Go Saints!


Adapted from Delicious. magazine; shortcrust pastry from The Cook's Companion, by Stephanie Alexander

I made half of these pies with ground beef and beef stock, and half with ground turkey and chicken stock. And, OK, so I've never seen a turkey pie in Australia. But I don't eat beef (for the most part), and I did a little substituting. Please don't revoke my imaginary Australian passport.

Note: apologies for the strange measurements. I had to convert from metric.

One more note: you'll need 8 disposable pot pie tins for this recipe. I find mine in the baking aisle of the supermarket.

For the shortcrust pastry:

16 1/2 oz. all-purpose flour
Big pinch of kosher salt
12 1/2 oz. unsalted butter, chilled
1/2 c. water

Sift the flour and salt directly onto a work surface. Using a box grater, grate the chilled butter into the flour mixture (or you can chop the butter into small pieces and add it to the flour mixture, but honestly, it's randomly fun to grate butter). Toss the butter pieces lightly in the flour, lightly rubbing to combine partly.

Make a well in the center of the flour mixture and pour in the water. Using a pastry scraper, work the water into the flour until you have a very rough heap of buttery lumps of dough. Using the heel of your hand, smear the pastry away from you across the workbench; this will slowly bring the dough together. (It does work; be patient.) Don't knead the dough, you want to just bring it together. Kneading it will develop the gluten too much and create a tough -- instead of tender and flaky -- pastry.

Divide the dough in half and form each half into a flat disc. Dust the discs with a little flour and wrap with plastic wrap. Refrigerate at least 20-30 minutes, or until ready to use.

For the meat pies:

1 T. vegetable oil
1 onion, finely chopped
1 garlic clove, minced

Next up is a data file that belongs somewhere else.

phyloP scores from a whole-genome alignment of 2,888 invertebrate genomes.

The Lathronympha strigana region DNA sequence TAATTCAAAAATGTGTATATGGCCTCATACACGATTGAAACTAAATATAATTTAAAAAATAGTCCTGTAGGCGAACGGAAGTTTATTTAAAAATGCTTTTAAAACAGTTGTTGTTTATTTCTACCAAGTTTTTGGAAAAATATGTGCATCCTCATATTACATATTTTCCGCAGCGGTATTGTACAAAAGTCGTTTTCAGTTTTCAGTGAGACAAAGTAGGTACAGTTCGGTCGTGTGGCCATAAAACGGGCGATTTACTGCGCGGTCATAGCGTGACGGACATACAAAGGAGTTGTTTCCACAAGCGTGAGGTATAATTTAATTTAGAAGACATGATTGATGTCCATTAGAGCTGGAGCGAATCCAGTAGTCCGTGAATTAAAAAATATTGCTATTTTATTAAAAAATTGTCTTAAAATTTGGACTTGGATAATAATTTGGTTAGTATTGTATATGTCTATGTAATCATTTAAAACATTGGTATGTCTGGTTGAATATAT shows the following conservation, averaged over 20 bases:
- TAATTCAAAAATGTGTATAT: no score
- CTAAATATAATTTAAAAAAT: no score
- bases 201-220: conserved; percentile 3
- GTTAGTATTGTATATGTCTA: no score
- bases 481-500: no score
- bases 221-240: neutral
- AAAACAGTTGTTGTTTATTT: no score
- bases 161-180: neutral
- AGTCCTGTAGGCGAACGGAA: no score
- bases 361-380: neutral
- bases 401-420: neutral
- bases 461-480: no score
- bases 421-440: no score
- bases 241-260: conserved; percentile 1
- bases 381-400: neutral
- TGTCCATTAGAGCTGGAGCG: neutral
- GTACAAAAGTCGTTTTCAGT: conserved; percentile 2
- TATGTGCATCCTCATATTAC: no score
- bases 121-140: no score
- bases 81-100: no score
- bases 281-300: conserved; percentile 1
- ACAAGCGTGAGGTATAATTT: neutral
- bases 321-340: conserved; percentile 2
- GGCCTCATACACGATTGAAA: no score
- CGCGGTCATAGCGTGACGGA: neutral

1 lb. ground beef
1/4 c. all-purpose flour
1 1/2 c. beef stock
1/4 c. tomato puree
2 1/2 T. Worcestershire sauce
1 T. soy sauce
1/2 t. dried parsley
1/2 t. dried thyme
1/2 t. dried oregano
4 sheets store-bought puff pastry
1 batch shortcrust pastry (recipe above)
1 egg, beaten
Ketchup (optional), to serve
Your favorite mashed potatoes (optional), to serve

Heat the oil in a large skillet over medium heat. Add the onion and cook for 5 minutes, stirring often. Add the garlic and beef and cook for an additional 15-20 minutes until the meat has completely browned. Stir in the flour and cook for 2 minutes. Add the stock and stir to deglaze the pan. Add the tomato puree, Worcestershire sauce, soy sauce and dried herbs. Cover and cook for 15 minutes, stirring often to break up any large lumps of meat. (If the pan gets too dry, feel free to add a little more stock.) Set aside to cool completely.

Preheat the oven to 375 degrees Fahrenheit.
Using the circumference of the pot pie tins as a guide, cut 8 rounds of the puff pastry dough. Set aside.
Roll out the shortcrust pastry to about 1/4-inch thick, flouring the work surface and the rolling pin as needed to prevent sticking. Turn over one of the pot pie tins onto the dough and cut about 1 inch beyond the tin's circumference with a knife. Place the shortcrust pastry round into the pot pie tin, then repeat with the remaining 8 pies. (You might have to re-roll the pastry scraps; this is fine but try to be as gentle as possible with the dough to avoid over-working it.)

Add the meat to the pies, filling them to the top.

Top the pies with the reserved puff pastry rounds, pinching round the edge to seal as best as possible. Brush the pies with the beaten egg then, using a paring knife, cut a small slit in the top of each pie to allow it to vent in the oven.

Place the pies on baking sheets and bake for 25 minutes until golden.

Serve with a few scoops of mashed potatoes and a little ketchup on top. Then, watch the footy.

Makes 8 pies.


Previously, on A Stove With A House Around It:

One year ago: oregano baked chicken dinner
Two years ago: zatar crackers with ful medames